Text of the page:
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Simple question: does an abstract property create a private backing field? Example:

public abstract Name { get; set; }

Will this create a private backing field? I want to force any class that derives this property to use their own backing field, not one that's created by the compiler.

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up vote 6 down vote accepted

No it doesn't. I just tested with the following class:

public abstract class Class1
{
    public abstract string TestStringAbstract { get; set; }

    public string TestString { get; set; }
}

and decompiled it in Reflector. This was the generated code:

public abstract class Class1
{
    // Fields
    [CompilerGenerated]
    private string <TestString>k__BackingField;

    // Methods
    protected Class1()
    {
    }

    // Properties
    public string TestString
    {
        [CompilerGenerated]
        get
        {
            return this.<TestString>k__BackingField;
        }
        [CompilerGenerated]
        set
        {
            this.<TestString>k__BackingField = value;
        }
    }

    public abstract string TestStringAbstract { get; set; }
}

As you can see only a single backing field was generated for the concrete property. The abstract one was left as a definition.

This makes logical sense since the property must be overridden by any child class there is no point in creating a backing field that there would be no way of ever accessing (since you can't ever access the abstract property).

On the other hand a virtual property will create a backing field and any class that overrides the property with an auto-implemented replacement will create its own backing field at that class's level.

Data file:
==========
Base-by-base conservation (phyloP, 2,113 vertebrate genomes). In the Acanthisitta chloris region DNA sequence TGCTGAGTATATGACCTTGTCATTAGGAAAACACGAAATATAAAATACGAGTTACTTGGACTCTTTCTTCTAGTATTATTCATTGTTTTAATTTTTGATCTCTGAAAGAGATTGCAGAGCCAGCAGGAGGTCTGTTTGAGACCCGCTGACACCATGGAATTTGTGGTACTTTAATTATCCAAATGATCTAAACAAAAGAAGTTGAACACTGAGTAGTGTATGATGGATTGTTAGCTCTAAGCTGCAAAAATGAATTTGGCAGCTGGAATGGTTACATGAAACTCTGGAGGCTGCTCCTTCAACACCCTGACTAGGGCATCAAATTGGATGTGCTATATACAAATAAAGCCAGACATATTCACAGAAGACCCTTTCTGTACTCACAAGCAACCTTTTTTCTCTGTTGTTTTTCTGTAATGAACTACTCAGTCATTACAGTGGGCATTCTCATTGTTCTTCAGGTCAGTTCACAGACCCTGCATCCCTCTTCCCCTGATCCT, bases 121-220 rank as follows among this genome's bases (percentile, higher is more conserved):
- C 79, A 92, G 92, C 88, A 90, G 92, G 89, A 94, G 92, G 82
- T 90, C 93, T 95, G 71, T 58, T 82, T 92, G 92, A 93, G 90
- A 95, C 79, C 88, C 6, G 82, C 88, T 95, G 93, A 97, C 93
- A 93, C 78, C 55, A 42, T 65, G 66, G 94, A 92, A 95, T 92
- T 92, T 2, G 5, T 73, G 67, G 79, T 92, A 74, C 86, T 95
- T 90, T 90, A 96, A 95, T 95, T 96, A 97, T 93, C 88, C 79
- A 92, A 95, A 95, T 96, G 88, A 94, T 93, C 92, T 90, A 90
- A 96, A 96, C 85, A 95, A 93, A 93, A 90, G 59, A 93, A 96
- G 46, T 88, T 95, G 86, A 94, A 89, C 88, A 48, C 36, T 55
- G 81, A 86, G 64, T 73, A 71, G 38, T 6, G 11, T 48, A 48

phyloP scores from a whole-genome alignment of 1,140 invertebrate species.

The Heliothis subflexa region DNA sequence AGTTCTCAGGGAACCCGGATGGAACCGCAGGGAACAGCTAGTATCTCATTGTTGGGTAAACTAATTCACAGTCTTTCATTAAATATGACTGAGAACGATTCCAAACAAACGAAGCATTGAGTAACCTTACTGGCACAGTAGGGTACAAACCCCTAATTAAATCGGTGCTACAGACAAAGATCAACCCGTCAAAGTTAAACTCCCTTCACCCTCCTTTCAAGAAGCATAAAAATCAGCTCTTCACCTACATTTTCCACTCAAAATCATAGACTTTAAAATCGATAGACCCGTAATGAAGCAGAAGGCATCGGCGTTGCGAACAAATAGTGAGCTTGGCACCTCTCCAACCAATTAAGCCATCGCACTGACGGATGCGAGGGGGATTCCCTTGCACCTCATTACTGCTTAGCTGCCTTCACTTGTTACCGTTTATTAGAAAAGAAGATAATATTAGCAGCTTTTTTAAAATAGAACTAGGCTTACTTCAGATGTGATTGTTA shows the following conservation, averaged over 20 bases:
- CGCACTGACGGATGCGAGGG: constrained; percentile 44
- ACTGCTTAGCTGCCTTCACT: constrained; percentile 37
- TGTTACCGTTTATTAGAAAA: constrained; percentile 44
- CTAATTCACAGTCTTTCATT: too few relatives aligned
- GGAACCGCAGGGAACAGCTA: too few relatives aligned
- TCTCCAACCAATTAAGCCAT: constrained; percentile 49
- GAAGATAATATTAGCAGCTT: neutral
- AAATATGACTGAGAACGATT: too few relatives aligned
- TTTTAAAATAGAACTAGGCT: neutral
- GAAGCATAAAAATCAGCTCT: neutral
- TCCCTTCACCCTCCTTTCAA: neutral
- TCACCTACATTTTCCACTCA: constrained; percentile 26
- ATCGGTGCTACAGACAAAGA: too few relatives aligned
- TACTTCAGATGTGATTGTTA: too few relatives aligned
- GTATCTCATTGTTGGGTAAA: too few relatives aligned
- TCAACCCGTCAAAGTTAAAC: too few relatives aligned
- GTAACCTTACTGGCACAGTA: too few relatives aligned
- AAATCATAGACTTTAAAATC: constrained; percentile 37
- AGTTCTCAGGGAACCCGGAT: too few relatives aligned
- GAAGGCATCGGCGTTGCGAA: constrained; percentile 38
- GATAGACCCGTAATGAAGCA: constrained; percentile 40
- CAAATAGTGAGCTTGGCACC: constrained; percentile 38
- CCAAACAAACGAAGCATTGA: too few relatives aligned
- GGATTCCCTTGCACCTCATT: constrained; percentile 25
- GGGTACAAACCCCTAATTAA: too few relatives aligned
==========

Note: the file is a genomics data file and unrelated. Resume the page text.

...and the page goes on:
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Thanks, the decompiled code makes it very clear. How do you do that with Resharper? – Daniel T. Dec 9 '09 at 21:53
    
Just to avoid confusion - that's the code resharper reconstructed from the IL. It is not the code the compiler generated. The compiler generates IL, not C#. – Winston Smith Dec 9 '09 at 21:55
    
Sorry I didn't mean Resharper - I meant Reflector from here (red-gate.com/products/reflector). I've edited to clarify – Martin Harris Dec 9 '09 at 21:56
    
Oops, I meant reflector too! I knew what you meant and didn't even notice the mistake. My point still stands - it's the code reflector reconstructed from the IL generated by the compiler. – Winston Smith Dec 10 '09 at 10:50

No. Since it's abstract, the class implementer must implement the property. If the implementer declares it that way, then Yes, it's an automatic property with a hidden member to hold the actual value.

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There's a difference between:

public abstract string Name { get; set; }

and

public string Name { get; set; }

The first property declaration doesn't create a backing field. It just creates an abstract property (kind of like an interface method declaration), which has to be implemented by any non-abstract inheriting class.

The second declaration is an auto-property, which DOES create a backing field. It's actually compiler syntactic sugar shorthand for:

private string _name;
public string Name { get { return _name; } set { _name = value; } }
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